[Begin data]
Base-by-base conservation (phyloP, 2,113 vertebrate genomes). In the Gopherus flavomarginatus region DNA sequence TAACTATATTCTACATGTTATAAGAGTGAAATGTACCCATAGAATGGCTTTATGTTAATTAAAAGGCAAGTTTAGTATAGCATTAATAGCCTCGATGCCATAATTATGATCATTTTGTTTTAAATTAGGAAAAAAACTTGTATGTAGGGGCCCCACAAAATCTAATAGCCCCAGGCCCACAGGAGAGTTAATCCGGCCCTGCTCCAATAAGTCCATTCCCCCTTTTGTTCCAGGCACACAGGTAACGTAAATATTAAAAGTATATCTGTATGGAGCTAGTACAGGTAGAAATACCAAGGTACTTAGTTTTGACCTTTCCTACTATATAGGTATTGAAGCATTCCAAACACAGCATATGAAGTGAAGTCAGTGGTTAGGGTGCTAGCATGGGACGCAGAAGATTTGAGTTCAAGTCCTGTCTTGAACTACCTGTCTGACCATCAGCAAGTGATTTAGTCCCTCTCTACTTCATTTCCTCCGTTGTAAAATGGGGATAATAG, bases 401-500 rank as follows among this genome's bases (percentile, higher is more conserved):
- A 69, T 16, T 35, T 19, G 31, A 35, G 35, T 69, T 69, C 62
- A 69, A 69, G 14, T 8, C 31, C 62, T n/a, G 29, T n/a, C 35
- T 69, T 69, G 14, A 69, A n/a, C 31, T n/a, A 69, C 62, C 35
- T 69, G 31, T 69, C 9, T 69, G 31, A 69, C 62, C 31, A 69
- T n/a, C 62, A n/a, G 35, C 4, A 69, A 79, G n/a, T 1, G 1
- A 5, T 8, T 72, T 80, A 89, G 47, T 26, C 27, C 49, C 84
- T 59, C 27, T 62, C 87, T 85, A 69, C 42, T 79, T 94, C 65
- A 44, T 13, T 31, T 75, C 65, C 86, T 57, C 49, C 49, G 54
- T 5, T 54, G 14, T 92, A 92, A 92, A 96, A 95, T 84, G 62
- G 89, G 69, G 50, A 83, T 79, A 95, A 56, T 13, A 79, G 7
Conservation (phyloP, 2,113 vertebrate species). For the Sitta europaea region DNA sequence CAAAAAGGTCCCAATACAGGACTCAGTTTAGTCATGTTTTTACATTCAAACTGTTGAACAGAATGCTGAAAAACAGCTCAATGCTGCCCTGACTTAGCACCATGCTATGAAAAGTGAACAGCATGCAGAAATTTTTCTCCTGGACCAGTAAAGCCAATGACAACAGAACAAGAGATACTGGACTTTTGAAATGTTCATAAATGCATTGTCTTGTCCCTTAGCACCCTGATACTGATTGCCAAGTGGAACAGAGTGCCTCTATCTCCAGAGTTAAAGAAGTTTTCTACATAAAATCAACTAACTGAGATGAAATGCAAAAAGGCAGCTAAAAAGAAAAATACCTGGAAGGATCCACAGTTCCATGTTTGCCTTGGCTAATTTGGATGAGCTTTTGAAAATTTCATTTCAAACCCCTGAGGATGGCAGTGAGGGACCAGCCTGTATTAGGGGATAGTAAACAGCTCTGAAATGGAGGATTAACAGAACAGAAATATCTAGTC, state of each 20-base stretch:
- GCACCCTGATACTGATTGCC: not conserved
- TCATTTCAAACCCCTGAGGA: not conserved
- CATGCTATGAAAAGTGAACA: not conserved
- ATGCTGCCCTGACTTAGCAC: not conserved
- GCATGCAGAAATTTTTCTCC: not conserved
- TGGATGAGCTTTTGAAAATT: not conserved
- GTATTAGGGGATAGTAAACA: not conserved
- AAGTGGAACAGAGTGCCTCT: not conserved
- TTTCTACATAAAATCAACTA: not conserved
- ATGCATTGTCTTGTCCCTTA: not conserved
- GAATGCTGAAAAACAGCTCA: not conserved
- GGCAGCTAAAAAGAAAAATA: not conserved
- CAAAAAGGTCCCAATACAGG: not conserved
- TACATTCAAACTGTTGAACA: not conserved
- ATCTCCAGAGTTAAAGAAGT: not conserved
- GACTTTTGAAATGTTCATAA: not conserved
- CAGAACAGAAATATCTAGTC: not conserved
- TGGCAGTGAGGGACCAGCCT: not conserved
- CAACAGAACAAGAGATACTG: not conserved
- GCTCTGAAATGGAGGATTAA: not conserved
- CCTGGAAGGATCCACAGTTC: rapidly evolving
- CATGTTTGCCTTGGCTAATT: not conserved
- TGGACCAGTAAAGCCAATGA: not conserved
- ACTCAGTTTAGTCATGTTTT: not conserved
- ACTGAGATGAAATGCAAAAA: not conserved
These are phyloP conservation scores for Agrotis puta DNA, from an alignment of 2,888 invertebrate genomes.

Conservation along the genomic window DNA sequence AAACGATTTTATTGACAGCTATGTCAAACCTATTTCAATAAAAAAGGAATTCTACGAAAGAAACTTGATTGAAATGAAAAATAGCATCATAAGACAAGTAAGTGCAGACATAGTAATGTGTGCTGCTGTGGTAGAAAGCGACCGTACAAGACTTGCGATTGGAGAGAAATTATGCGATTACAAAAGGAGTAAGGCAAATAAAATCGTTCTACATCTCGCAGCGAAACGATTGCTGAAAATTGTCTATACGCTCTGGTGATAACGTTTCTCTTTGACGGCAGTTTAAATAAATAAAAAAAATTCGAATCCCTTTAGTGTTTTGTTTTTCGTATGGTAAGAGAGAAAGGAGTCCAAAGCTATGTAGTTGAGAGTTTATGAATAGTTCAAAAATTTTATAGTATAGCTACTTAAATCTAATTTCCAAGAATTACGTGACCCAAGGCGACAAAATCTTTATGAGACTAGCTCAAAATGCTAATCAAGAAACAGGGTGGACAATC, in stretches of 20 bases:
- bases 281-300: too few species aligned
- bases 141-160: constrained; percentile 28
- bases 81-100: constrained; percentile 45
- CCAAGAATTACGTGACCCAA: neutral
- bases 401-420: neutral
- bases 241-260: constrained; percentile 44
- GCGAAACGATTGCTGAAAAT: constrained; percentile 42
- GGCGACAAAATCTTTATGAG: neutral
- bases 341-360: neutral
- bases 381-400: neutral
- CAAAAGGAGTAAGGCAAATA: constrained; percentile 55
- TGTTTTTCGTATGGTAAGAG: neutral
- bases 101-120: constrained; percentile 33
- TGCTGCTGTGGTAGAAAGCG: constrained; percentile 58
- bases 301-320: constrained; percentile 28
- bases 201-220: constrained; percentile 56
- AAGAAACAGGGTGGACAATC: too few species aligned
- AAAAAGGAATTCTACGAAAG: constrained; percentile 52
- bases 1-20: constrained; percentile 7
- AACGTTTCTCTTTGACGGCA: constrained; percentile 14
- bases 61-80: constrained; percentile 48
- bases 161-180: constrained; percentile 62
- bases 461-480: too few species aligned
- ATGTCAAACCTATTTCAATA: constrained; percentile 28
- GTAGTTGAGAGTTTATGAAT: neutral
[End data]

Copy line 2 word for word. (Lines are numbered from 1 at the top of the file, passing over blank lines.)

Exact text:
- A 69, T 16, T 35, T 19, G 31, A 35, G 35, T 69, T 69, C 62